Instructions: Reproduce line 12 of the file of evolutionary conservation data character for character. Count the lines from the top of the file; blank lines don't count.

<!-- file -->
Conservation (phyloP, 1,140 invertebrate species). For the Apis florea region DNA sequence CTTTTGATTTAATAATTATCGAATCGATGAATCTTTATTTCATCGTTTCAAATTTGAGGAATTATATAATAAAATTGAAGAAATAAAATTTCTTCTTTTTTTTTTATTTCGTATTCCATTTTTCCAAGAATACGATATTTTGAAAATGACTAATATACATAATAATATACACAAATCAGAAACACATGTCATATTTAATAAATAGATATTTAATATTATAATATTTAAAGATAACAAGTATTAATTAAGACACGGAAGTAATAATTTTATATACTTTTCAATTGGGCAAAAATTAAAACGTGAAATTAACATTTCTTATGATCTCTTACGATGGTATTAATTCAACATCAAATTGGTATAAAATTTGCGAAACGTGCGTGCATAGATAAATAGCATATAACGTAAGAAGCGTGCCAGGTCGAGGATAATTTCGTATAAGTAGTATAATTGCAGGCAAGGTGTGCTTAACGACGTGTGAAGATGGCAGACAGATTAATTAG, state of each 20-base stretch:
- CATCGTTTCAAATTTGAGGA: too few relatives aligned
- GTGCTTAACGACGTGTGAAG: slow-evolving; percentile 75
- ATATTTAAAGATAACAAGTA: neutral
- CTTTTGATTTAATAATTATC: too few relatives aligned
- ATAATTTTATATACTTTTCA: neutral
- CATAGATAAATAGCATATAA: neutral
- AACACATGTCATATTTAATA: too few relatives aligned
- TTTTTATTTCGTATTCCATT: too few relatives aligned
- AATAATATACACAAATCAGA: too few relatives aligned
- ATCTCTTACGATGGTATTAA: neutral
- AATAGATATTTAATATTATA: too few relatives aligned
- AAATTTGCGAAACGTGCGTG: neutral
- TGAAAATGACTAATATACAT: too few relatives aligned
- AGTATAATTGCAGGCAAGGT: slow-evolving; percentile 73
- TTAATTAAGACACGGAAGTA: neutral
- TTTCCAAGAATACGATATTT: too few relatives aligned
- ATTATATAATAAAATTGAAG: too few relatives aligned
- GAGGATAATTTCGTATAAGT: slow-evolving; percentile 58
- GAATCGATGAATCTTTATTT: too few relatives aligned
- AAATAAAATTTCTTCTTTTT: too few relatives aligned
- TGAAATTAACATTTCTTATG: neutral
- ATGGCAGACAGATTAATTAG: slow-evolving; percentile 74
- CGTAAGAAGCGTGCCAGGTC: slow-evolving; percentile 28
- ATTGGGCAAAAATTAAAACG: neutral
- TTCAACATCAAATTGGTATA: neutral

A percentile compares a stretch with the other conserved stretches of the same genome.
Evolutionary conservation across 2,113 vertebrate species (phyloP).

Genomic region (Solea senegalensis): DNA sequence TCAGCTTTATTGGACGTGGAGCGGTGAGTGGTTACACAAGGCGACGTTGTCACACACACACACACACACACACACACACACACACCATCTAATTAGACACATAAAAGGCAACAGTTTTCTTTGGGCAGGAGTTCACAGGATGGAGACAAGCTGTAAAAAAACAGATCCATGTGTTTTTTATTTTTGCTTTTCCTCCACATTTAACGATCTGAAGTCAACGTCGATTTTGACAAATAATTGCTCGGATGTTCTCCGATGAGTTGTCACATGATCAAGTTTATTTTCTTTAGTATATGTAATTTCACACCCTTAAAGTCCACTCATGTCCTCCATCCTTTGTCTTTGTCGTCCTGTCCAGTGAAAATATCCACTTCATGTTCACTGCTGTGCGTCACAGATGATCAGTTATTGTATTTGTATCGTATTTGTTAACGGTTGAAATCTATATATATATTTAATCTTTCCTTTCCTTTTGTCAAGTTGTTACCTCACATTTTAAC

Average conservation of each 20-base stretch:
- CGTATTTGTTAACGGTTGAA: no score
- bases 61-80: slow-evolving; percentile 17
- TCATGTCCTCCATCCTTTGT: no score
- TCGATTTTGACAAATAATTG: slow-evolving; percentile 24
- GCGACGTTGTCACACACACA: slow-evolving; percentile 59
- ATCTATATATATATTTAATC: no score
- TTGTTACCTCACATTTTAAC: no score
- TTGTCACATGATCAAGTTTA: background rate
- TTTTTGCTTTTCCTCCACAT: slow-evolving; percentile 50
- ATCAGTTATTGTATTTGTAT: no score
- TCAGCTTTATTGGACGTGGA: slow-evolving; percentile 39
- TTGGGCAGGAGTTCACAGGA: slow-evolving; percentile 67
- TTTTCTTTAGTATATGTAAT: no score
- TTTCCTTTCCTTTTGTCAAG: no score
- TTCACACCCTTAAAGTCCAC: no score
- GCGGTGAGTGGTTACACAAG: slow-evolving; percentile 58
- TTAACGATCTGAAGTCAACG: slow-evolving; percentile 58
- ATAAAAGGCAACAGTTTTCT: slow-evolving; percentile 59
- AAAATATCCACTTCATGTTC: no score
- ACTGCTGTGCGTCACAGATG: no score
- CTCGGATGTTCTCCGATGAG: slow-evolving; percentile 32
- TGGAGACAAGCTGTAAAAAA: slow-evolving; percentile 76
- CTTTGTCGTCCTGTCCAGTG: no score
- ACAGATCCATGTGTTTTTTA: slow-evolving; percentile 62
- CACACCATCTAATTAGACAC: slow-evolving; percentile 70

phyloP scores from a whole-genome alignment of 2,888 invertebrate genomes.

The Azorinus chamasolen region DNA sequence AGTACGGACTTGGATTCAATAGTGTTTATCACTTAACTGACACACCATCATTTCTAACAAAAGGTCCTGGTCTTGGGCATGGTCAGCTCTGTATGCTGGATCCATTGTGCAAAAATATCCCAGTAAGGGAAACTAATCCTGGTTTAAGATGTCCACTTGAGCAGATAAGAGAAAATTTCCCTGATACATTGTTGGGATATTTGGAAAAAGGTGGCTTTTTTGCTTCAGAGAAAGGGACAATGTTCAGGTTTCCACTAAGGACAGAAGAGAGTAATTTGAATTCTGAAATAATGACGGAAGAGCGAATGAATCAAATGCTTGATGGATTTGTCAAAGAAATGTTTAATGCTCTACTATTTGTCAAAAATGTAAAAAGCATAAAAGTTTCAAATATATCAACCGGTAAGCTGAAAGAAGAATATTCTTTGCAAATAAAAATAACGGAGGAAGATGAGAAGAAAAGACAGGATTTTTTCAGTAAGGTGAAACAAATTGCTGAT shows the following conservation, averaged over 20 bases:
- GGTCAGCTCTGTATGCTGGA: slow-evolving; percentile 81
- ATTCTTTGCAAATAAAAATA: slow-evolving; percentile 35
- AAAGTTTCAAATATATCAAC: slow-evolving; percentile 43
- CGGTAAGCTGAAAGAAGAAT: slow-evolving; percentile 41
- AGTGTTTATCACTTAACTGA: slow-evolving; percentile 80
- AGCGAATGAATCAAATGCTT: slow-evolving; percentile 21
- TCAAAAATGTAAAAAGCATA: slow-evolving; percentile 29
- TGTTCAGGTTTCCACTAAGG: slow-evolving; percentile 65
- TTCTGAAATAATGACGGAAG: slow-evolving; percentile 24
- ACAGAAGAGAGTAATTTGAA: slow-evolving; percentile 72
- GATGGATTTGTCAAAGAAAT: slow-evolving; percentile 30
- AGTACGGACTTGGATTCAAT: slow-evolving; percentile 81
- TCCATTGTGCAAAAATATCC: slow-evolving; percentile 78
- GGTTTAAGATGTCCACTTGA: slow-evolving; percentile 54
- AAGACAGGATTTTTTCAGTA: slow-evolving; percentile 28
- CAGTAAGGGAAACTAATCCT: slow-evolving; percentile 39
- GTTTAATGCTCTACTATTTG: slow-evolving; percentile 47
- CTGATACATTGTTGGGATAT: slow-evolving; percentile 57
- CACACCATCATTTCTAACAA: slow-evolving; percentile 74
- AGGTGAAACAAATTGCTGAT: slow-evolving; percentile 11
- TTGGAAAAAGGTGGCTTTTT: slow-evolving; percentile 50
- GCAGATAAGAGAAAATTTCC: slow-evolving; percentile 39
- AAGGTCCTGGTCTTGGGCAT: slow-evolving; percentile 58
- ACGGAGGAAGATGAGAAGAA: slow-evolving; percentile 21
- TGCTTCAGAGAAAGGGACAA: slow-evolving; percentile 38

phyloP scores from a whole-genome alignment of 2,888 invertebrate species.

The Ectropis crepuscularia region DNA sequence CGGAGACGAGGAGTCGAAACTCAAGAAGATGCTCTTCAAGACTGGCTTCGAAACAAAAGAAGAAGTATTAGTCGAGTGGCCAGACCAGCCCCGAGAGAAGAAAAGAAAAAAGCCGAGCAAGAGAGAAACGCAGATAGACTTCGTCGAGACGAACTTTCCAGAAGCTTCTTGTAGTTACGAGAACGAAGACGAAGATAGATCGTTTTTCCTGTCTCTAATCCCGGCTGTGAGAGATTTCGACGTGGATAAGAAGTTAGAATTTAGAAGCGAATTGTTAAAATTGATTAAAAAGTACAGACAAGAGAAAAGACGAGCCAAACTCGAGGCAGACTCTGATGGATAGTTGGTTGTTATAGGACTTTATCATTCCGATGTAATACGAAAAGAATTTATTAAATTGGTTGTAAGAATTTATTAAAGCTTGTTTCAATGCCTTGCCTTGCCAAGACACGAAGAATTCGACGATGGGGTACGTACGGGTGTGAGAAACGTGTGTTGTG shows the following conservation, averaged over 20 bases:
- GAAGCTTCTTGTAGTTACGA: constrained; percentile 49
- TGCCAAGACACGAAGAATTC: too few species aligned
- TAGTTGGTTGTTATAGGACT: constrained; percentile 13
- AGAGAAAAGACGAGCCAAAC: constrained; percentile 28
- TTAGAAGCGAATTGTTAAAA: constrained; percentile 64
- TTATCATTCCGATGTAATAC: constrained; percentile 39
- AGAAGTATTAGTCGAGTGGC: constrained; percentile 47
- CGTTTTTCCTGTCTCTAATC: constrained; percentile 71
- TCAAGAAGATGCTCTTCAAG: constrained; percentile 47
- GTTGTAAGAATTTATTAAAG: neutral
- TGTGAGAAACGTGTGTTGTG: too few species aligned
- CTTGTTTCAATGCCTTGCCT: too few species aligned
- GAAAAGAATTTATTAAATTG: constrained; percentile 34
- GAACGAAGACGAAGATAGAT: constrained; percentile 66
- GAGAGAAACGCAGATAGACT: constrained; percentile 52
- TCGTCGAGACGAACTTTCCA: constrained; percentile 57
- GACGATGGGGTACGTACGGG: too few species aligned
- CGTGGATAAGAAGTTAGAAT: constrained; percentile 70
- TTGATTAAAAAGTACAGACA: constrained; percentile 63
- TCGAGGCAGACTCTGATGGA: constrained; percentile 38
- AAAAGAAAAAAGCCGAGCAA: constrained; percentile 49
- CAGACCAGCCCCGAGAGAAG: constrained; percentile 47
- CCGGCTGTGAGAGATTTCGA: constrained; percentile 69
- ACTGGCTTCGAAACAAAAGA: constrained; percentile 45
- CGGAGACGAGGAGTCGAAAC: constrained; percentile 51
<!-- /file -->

- AATAGATATTTAATATTATA: too few relatives aligned